Now of course not all doubt is voluntary, and in fact not all doubt is even real. Catholic theology draws some very important distinctions when assessing the morality of doubt. The complete moral treatment of doubt in regard to Faith can be found in paragraphs 840-846 of Moral Theology by Fathers John McHugh and Charles Callan (available electronically here). We will quote only the most pertinent passages:
840. The Sin of Doubt.—Faith as explained above must be firm assent, excluding doubt (see 752, 799), and hence the saying: “He who doubts is an unbeliever.” The word “doubt,” however, has many meanings, and in some of those meanings it is not opposed to firm assent, or has not the voluntariness or acceptance of error that the unbelief of heresy or infidelity includes. To begin with, doubt is either methodical or real.
(a) Methodical doubt in matters of faith is an inquiry into the motives of credibility of religion and the reasons that support dogma, made by one who has not the slightest fear that reason or science can ever contradict faith, but who consults them for the purpose of clarifying his knowledge and of strengthening his own faith or that of others. This kind of doubt is employed by St. Thomas Aquinas, who questions about each dogma in turn (e.g., “Whether God is good”), and examines the objections of unbelievers against it; but unlike his namesake, the doubting Apostle, he does not withhold assent until reason has answered the objectors, but answers his own questions by an act of faith: “In spite of all difficulties, God is good, for His Word says: ‘The Lord is good to them that hope in Him, to the soul that seeketh Him’ (Lament, iii. 25).”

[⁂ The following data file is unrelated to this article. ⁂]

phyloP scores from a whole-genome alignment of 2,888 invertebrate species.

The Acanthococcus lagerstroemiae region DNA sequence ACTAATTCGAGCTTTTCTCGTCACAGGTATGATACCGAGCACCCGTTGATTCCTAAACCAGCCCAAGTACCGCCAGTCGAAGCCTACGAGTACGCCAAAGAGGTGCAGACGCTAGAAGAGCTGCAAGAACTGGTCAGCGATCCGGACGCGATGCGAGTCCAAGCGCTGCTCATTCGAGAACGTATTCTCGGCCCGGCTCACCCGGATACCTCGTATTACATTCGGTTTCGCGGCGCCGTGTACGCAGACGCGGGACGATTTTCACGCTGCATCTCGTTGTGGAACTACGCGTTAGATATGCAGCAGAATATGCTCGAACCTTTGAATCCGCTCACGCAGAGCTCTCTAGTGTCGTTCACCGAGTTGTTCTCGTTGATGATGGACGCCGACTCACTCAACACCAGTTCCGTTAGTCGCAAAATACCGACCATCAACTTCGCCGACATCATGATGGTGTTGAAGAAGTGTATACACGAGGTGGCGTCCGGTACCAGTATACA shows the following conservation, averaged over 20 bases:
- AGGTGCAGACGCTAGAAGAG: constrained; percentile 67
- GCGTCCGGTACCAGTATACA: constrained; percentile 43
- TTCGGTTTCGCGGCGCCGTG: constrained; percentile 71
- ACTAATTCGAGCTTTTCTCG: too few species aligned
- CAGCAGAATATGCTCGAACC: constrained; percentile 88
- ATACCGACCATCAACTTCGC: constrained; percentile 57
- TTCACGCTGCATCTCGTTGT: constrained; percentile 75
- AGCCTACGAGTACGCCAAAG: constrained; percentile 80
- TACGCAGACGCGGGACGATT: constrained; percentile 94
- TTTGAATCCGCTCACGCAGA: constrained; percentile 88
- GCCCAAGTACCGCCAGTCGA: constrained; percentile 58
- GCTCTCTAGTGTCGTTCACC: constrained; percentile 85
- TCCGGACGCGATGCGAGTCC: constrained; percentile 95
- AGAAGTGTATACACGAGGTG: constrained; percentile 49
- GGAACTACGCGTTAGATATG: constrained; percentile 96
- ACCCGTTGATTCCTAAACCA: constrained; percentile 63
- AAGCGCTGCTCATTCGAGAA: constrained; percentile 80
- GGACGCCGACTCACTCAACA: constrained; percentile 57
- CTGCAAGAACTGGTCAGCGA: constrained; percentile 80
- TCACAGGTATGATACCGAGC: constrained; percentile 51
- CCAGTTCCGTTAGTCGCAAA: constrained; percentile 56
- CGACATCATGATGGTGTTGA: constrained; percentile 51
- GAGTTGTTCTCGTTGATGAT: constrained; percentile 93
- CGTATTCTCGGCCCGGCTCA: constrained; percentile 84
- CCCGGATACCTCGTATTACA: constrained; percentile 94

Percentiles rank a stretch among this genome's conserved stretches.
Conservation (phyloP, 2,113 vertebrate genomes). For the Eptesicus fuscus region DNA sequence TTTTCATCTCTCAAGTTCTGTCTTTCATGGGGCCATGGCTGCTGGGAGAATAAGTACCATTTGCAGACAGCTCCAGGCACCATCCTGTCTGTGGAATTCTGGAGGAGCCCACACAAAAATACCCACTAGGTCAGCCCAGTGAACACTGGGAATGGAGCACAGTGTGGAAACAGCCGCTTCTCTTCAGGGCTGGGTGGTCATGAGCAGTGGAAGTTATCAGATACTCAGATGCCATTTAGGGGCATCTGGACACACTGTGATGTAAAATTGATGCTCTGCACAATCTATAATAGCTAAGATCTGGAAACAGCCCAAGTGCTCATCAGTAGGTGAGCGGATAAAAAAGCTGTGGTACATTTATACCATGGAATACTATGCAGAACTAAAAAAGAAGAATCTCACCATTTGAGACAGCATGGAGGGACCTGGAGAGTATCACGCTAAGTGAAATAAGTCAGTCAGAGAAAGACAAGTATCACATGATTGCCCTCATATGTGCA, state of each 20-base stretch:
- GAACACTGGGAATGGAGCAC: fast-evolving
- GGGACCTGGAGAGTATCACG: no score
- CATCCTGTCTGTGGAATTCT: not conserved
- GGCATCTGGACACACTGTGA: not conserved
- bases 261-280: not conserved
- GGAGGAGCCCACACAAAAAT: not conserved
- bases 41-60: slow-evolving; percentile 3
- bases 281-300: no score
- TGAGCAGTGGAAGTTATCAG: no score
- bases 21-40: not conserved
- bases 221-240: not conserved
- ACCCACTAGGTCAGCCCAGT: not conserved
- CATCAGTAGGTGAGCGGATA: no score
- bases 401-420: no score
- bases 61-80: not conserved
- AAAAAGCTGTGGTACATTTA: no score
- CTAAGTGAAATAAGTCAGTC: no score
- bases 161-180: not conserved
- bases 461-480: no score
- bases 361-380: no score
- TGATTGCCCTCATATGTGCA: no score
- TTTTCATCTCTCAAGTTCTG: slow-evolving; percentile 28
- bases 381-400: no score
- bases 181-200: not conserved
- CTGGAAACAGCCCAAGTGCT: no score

(b) Real doubt, on the contrary, entertains fears that the teachings of revelation or of the Church may be untrue, or that the opposite teachings may be true.
841. Real doubt in matters of faith is always unjustifiable in itself, for there is never any just reason for doubting God’s word; but it is not always a sin of heresy or of infidelity. There are two kinds of real doubt, viz., the involuntary and the voluntary.
(a) Doubt is involuntary, when it is without or contrary to the inclination of the will, or when it proceeds from lack of knowledge (see 40-55 on the Impediments to Voluntariness). Example: Indeliberate doubts, and doubts that persist in spite of one, lack the inclination of the will, while doubts that proceed from invincible ignorance lack knowledge.
(b) Doubt is voluntary, when it is according to inclination and with sufficient knowledge.
842. Involuntary doubt in matters of faith is neither heretical nor sinful, for an act is not sinful, unless it is willed (see 99).
(a) Indeliberate doubts arise in the mind before they are adverted to and without any responsibility of one’s own for their appearance. From what was said above on first motions of the soul (see 129), it is clear that such doubts are not sinful.